In my second book, Eden’s Trial, I had an alien race entirely bred to serve as the galaxy’s doctors. The Ossyrians have a Hippocratic oath but, given that the galaxy is also something of a jungle with predators wishing to use medicine as bio-weapons, they have to be capable of defending themselves and their technology. The following excerpt from Eden’s Trial shows how they react to such attempted theft while they are trying to purge the local population of a disease. The scene is seen through the eyes of two humans, Kat and Pierre, who are onboard one of a number of Ossyrian ships in orbit around the infected planet.

Kat watched from the viewport of their small pyramid that had detached from the mother ship. The huge silver ball shed pyramids like crystal snowflakes falling from orbit towards the yellow-green planet below. Despite herself, she was impressed by these Ossyrians, and relieved that compassion wasn’t a uniquely human trait. She felt Pierre’s hand touch hers, tentative, unsure. She took it, wrapped her fingers around his, and squeezed. She would lose him, sooner or later. Sooner, she decided. She let go.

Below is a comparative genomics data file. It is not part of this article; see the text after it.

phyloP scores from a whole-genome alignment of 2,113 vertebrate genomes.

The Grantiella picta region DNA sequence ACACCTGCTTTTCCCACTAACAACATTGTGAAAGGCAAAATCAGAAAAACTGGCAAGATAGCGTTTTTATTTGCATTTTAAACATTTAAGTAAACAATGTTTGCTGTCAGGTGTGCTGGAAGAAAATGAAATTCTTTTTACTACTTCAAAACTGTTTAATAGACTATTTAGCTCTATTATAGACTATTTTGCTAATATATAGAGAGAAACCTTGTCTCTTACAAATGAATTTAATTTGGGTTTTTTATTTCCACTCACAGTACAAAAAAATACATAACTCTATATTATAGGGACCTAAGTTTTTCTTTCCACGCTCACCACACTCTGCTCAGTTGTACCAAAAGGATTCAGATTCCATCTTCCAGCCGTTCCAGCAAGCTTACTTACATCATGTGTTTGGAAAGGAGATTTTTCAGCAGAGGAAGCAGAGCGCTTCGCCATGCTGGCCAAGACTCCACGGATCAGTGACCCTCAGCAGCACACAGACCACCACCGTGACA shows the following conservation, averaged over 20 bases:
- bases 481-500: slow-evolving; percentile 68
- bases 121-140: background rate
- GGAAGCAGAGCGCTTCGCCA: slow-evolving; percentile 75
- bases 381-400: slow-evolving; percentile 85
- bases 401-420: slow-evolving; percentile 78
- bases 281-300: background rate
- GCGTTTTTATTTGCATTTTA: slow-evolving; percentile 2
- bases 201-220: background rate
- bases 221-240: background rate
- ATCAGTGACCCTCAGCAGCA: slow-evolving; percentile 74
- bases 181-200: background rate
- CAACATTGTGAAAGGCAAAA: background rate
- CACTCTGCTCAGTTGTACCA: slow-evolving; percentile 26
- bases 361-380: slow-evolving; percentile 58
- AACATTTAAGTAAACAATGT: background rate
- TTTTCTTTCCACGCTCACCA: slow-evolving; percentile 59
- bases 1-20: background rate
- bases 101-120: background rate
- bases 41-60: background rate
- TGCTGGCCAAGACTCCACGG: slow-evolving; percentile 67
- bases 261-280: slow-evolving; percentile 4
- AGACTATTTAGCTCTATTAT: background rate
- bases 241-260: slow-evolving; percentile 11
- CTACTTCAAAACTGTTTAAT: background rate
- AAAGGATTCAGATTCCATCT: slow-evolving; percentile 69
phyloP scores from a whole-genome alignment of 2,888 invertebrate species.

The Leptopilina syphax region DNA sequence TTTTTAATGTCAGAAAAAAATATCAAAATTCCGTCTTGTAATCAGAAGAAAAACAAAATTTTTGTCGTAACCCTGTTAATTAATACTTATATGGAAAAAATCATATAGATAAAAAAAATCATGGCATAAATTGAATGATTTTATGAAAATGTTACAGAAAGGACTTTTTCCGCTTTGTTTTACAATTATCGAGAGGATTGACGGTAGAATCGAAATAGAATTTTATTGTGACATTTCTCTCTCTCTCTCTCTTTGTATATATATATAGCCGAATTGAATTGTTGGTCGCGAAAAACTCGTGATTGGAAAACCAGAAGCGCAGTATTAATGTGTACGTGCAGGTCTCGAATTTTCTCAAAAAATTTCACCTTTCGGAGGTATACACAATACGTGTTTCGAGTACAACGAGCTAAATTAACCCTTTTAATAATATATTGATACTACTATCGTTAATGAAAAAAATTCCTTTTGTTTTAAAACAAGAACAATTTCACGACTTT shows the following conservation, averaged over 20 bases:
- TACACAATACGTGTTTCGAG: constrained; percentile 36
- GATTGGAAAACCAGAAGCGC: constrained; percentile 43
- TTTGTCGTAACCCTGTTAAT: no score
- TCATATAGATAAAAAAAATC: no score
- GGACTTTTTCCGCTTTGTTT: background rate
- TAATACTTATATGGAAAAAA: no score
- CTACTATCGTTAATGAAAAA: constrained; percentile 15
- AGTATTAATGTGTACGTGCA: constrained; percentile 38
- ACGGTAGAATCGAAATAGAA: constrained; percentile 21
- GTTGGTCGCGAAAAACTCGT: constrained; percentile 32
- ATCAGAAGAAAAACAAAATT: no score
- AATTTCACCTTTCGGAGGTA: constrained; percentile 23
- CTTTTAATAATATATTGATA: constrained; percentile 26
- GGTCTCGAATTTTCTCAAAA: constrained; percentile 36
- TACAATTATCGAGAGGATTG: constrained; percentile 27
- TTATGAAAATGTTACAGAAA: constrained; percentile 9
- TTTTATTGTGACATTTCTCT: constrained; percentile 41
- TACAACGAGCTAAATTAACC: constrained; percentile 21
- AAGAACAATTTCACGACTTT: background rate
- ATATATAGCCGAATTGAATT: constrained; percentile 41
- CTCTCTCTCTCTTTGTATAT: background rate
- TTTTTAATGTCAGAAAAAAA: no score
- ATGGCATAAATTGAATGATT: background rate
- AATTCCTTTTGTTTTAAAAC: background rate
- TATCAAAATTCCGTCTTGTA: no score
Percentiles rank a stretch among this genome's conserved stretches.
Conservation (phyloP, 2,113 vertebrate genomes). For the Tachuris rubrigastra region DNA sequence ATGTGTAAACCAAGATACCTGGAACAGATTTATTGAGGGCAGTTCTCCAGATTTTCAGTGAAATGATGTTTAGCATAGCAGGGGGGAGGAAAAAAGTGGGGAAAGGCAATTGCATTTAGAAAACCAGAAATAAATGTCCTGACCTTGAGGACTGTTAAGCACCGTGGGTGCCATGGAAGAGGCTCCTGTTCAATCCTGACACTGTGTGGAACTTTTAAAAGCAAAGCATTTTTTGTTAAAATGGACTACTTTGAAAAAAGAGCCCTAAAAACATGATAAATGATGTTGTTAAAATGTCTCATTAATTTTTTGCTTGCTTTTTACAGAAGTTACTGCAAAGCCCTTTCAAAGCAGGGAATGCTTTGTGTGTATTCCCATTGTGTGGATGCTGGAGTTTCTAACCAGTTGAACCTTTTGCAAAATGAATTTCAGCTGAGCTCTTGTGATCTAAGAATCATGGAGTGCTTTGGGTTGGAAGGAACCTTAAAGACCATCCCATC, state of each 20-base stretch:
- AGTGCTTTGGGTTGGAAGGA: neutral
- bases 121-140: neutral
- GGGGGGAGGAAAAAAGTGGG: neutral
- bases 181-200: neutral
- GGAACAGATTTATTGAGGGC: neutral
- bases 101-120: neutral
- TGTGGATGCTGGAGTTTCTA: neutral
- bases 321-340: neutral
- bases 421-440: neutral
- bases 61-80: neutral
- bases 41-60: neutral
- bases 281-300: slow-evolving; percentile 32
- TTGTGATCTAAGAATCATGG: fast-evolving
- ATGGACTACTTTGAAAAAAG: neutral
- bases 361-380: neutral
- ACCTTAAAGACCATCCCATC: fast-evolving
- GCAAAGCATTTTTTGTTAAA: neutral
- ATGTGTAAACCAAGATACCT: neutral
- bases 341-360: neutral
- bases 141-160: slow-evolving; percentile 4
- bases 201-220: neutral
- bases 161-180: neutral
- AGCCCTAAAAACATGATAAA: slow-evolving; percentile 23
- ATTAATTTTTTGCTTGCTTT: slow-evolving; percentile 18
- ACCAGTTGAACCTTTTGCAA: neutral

She stepped away from the portal and glanced at their upright dog-like Ossyrian minder Chahat-Me, who was maybe looking at them both, maybe not – it was impossible to tell with the Ossyrian’s quicksilver eyes. Kat sat cross-legged in front of the Hohash mirror. It displayed data on the progress of the medical mission as she’d requested. She’d studied epidemiology at University, and was interested to see how much more advanced this race was at dealing with pandemics.